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Trematode parasites 101
Trematode infections in dogs and cats are relatively uncommon, but the severity of the diseases associated with these parasites warrants awareness and control strategies.
Trematodes, parasitic organisms commonly known as flatworms or flukes, infect many species worldwide. They get their name from the Greek trematos, meaning pierced with holes, referring to the “sucker” organ of attachment. Trematodes can be categorized into 3 groups based on the primary system they affect: gastrointestinal (GI), pulmonary, and hepatic.
Trematodes of dogs and cats have indirect life cycles requiring 1 or 2 intermediate hosts to reach the adult stage of development. Life cycles are dependent on water access (Figure 1). Prepatent periods vary among species, ranging from 3 to 5 weeks or longer. The cycle begins when the parasites shed their eggs in the feces of the infected dog or cat (definitive host). The eggs are formed by sexual reproduction in the definitive host and can be identified by their operculum. They hatch in water in a ciliated form called the miracidium. This penetrates the first intermediate host, which is typically a snail. There, it develops into a sporocyst, which then forms a cercaria through asexual reproduction and is ready to infect the second intermediate host. Within the second intermediate host, it develops into an encysted metacercaria. The final host organisms (dogs and cats) ingest the second intermediate host and become infected with the adult trematode.
Identification can be achieved by concentrating the ova with fecal sediment. This method is preferred to standard fecal flotation. The diagnosis of trematode infections may benefit from high-density sucrose flotation because trematode eggs are less buoyant than those of other parasites. Once isolated and identified through evaluation of an operculum, morphology, and size allow for further characterization.
No products are labeled for the treatment of trematodes in dogs or cats. Some effective off-label therapies that have been studied include praziquantel, fenbendazole, and albendazole.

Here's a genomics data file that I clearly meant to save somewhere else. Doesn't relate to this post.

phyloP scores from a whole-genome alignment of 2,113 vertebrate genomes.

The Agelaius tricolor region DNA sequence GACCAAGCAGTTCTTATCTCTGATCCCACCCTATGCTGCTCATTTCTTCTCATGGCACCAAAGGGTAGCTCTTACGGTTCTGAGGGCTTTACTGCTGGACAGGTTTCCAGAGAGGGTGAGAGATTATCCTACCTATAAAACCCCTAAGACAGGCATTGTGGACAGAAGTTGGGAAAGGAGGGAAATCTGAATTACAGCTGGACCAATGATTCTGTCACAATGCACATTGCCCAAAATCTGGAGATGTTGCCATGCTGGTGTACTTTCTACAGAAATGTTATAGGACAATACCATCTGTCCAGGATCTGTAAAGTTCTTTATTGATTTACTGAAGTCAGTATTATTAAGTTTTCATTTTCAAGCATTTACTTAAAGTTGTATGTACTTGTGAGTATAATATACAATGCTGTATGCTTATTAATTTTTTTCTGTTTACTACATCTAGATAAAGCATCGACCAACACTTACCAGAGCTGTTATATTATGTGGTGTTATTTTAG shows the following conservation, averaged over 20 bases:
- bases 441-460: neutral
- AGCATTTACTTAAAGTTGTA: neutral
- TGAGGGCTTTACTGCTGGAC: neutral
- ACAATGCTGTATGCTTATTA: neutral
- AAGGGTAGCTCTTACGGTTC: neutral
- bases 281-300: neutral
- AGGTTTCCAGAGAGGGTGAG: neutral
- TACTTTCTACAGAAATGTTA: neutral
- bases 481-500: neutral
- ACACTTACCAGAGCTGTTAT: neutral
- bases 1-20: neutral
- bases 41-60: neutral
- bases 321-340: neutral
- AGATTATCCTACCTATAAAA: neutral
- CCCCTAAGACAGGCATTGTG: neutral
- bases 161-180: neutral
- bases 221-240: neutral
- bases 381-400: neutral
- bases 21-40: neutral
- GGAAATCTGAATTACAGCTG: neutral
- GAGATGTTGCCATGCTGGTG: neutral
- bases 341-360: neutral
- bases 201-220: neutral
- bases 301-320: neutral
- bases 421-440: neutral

Alaria alata, Alaria canis, and Alaria marcianae
In these small (2-4 mm) fluke species, the adults develop in the small intestine and are not usually associated with disease.1 In addition to dogs and cats, they infect various other wild carnivores. Eggs of these species are oval, light brown, and large (98-134 × 62-68 mm).1 These flukes are acquired by dogs and cats through the ingestion of a wide variety of paratenic and intermediate hosts. The life cycle includes freshwater snails (eg, Helisoma spp) as the first intermediate host. Cercariae develop into metacercariae after penetrating the skin of tadpoles.2 Frogs, snakes, and mice become infected by ingesting the tadpoles. Dogs and cats then become infected after ingesting the intermediate host.
Migration of the immature cercariae through the diaphragm and lungs can cause a cough, pulmonary hemorrhage, and other respiratory signs in some patients. Praziquantel dosed at 20 to 25 mg/kg once subcutaneously (SC) or orally (PO) can eliminate the organism.2
The adult N salmincola fluke is small (0.5-0.3 mm) and oval. It is found in the intestinal tract of dogs, cats, and many wild mammals in the Pacific Northwest (ie, southern British Columbia, California, Oregon, and Washington).2-5
The eggs, which are light brown, small, and heavy (72-97 × 35-55 mm), are passed in the feces of infected hosts shortly after infection starts.1,2 The first intermediate hosts are snails (Oxytrema silicula).2-5 The cercariae from the snails encyst as metacercariae in the muscle and organs of salmonoid fish after penetrating their skin. There, the organism can retain infectivity through ocean migration for up to 3 years before returning to freshwater.3 Dogs and cats become infected when they eat the raw, infected fish.
Infection with the fluke in and of itself causes only mild enteritis, but N salmincola serves as a vector for Neorickettsia helminthoeca, a rickettsial organism that causes salmon poisoning disease in dogs.3-5 Elokomin fluke fever is another disease caused by a very similar Neorickettsia species that can be transmitted by N salmincola, producing similar but less severe signs.2-5 Clinical disease commonly includes fever, vomiting, diarrhea, dehydration, lymphadenopathy, and thrombocytopenia. Less common findings include hematochezia, hematemesis, and central nervous system signs.3-6 Illness usually develops within 5 to 7 days of ingesting the uncooked fish, but incubation can be as long as a month.2-5 Mortality rates are high in the absence of supportive intravenous (IV) fluid treatment and antibiotics.
When zinc sulfate fecal flotation and fecal sedimentation are performed together in patients with associated clinical signs, sensitivity for identifying the eggs is above 90%.5 Polymerase chain reaction (PCR) testing for N helminthoeca can be performed on lymph node aspirates, feces, or tissues, but a well-validated commercial test is not currently available. N helminthoeca organisms may be identified cytologically on aspirates or biopsies of various tissues (lymph node, spleen) as 0.3-µm cocci or coccobacilli within macrophages (morula) in about 70% of patients.5